Travel trends – Could black cabs become novelty tourist attractions?
I was in London for World Travel Market recently, and took a number of cabs while in the capital. Except, mostly, they weren’t cabs, they were Ubers. I did use a couple of traditional black cabs when hailing one seemed easier than using the Uber app, but I found them less good value for money and with no real difference in service to the Ubers. As with any travel I do, it got me thinking about the possibility of a new travel activity. Could old-style black cabs become obsolete, and end up being a novelty tourist attractions?
If they do, they’re in good company. In Havana, Cuba, vintage cars used to be the only cars available following strict trade restrictions following the revolution in the Fifties. Other cars used there tended to be Soviet style, also a novelty for European and American visitors. With visitor numbers on the rise in Cuba, these beautiful old cars are increasingly being restored to bring in tourist dollars – by taking people on tours of Havana and beyond in sleek converted Cadillacs and Ford Sedans.
Likewise, gondolas, now essential tourist attractions in Venice, were once the primary method of transport along the canals. At the height of their popularity, in the 17th and 18th centuries, there were about 10,000 gondolas. Today it’s less than 500, all of which are strictly monitored – they must be painted black and gondoliers must wear a set outfit of stripy top, boater hat and black trousers – to provide a uniform service to tourists today. But the benefit of tourism is that the gondolas have become preserved, and not obsolete.
Those who complain that black cabs are an integral part of the London streetscape and shouldn’t be allowed to be beaten by the Uber market forget that horse-drawn hackney carriages also used to be part of the London scenery. Today, these carriages are only available as tourist attractions in the city’s parks.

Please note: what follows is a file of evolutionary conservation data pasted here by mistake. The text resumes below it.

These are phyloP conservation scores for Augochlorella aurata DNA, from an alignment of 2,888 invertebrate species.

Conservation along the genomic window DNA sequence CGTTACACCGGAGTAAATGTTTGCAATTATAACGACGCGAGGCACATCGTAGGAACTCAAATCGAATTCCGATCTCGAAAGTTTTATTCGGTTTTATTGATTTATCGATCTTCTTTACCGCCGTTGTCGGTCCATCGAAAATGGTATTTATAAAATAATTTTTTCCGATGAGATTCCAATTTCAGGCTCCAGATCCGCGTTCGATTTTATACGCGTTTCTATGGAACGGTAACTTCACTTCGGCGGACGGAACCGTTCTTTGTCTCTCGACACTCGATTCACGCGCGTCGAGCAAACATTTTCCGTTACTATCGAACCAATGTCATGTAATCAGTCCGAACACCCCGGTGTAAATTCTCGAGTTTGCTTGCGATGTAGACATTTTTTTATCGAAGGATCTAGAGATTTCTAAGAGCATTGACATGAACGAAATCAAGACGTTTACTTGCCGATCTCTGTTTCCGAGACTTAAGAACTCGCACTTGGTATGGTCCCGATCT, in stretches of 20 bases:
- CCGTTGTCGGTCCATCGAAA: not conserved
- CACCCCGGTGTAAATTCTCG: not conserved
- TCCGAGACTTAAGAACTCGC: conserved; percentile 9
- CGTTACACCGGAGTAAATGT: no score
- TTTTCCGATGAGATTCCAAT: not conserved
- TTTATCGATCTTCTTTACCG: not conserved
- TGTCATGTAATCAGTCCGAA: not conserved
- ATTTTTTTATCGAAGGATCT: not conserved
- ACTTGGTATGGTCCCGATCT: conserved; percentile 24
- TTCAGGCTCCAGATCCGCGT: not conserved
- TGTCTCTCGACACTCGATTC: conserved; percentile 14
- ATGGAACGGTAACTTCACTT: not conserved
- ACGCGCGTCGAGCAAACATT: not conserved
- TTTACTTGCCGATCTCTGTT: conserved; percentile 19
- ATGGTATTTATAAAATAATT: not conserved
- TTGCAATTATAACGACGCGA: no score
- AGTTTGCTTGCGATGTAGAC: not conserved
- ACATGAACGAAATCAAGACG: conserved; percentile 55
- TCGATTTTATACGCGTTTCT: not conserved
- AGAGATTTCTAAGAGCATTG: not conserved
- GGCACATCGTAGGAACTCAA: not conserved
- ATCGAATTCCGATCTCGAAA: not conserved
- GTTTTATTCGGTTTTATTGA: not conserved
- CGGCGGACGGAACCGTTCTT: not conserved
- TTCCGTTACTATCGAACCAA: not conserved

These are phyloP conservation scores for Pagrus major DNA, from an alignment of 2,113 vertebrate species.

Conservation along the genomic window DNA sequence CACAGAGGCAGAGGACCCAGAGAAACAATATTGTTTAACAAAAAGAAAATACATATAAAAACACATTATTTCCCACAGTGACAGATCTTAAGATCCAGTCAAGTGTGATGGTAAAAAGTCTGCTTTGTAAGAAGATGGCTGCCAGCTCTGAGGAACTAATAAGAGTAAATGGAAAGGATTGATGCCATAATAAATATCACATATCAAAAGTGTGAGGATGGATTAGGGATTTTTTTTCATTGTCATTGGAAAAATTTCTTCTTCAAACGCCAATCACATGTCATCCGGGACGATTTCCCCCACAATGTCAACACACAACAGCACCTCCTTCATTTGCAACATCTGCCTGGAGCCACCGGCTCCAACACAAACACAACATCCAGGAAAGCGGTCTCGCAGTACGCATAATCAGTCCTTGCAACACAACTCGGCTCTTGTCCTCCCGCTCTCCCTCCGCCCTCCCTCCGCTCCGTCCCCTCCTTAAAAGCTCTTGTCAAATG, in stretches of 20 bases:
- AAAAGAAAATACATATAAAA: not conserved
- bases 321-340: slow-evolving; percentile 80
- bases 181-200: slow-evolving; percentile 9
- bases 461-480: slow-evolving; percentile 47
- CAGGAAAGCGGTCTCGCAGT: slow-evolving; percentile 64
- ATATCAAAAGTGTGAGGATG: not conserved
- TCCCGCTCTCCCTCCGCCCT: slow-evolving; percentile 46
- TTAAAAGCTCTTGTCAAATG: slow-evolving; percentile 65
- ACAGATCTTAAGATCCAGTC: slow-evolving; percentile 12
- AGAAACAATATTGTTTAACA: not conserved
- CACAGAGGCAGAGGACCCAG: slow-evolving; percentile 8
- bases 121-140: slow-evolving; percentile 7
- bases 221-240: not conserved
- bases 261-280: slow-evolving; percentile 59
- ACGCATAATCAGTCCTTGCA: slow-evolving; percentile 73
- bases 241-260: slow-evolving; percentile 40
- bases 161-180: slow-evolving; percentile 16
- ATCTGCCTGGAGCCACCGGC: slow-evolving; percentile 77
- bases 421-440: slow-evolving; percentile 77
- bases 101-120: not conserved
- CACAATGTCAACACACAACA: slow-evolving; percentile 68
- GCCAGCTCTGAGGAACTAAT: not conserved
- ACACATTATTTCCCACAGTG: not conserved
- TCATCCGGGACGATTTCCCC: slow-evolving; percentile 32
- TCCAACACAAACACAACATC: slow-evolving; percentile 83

But instead of just accepting that their trade is being superseded by app-driven taxi services, some cabbies are already turning to tourism. There is a growing selection of Viator black cab tours of the capital, from visiting Downton Abbey film locations, to a tour of Christmas lights highlights, and a night time ghost tour by cab, among many others. You pay a premium for the expertise of The Knowledge-trained local London cabbie, and to travel in the iconic vehicles while seeing the sights. It’s a good idea, and one that’s sure to grow. One tour, taking passengers out of London to see a few stately homes, charges a hefty £699. If you can make that in a day, why bother sticking with bog-standard passengers?
Both Uber and black cabs are keen to be seen as doing the right thing, fully aware that positive marketing can be make or break in business, and in the past have publicised that they will drive veterans for free in certain circumstances. What is sure, is that Uber are good at staying one step ahead of the game, from being first to capture the instant pay market while black cabs were still struggling even to allow card payments, and by introducing alternative services, such as Uber Eats – where Uber delivers takeaways, and Uber Pool – where you share with other riders.
As of September 2018, you can get an Uber in 633 cities worldwide. Its success has been copycatted by others such as Lyft, but Uber is still the most well-known alternative to traditional cabs. This global approach means that people the world over now talk about ‘Ubering’, and ‘getting an Uber’, replacing the word taxi, which as Hoover will tell you, is a great mark of success.
We say, the more decent and inventive travel experiences or tourist attractions there are, the better for tourists the world over. Likewise, the more good taxi services there are that are inexpensive and easy to use, that’s also good for travellers and tourists. And if cabbies can reinvent themselves as tour guides, then they’ll be keeping one step ahead, too.
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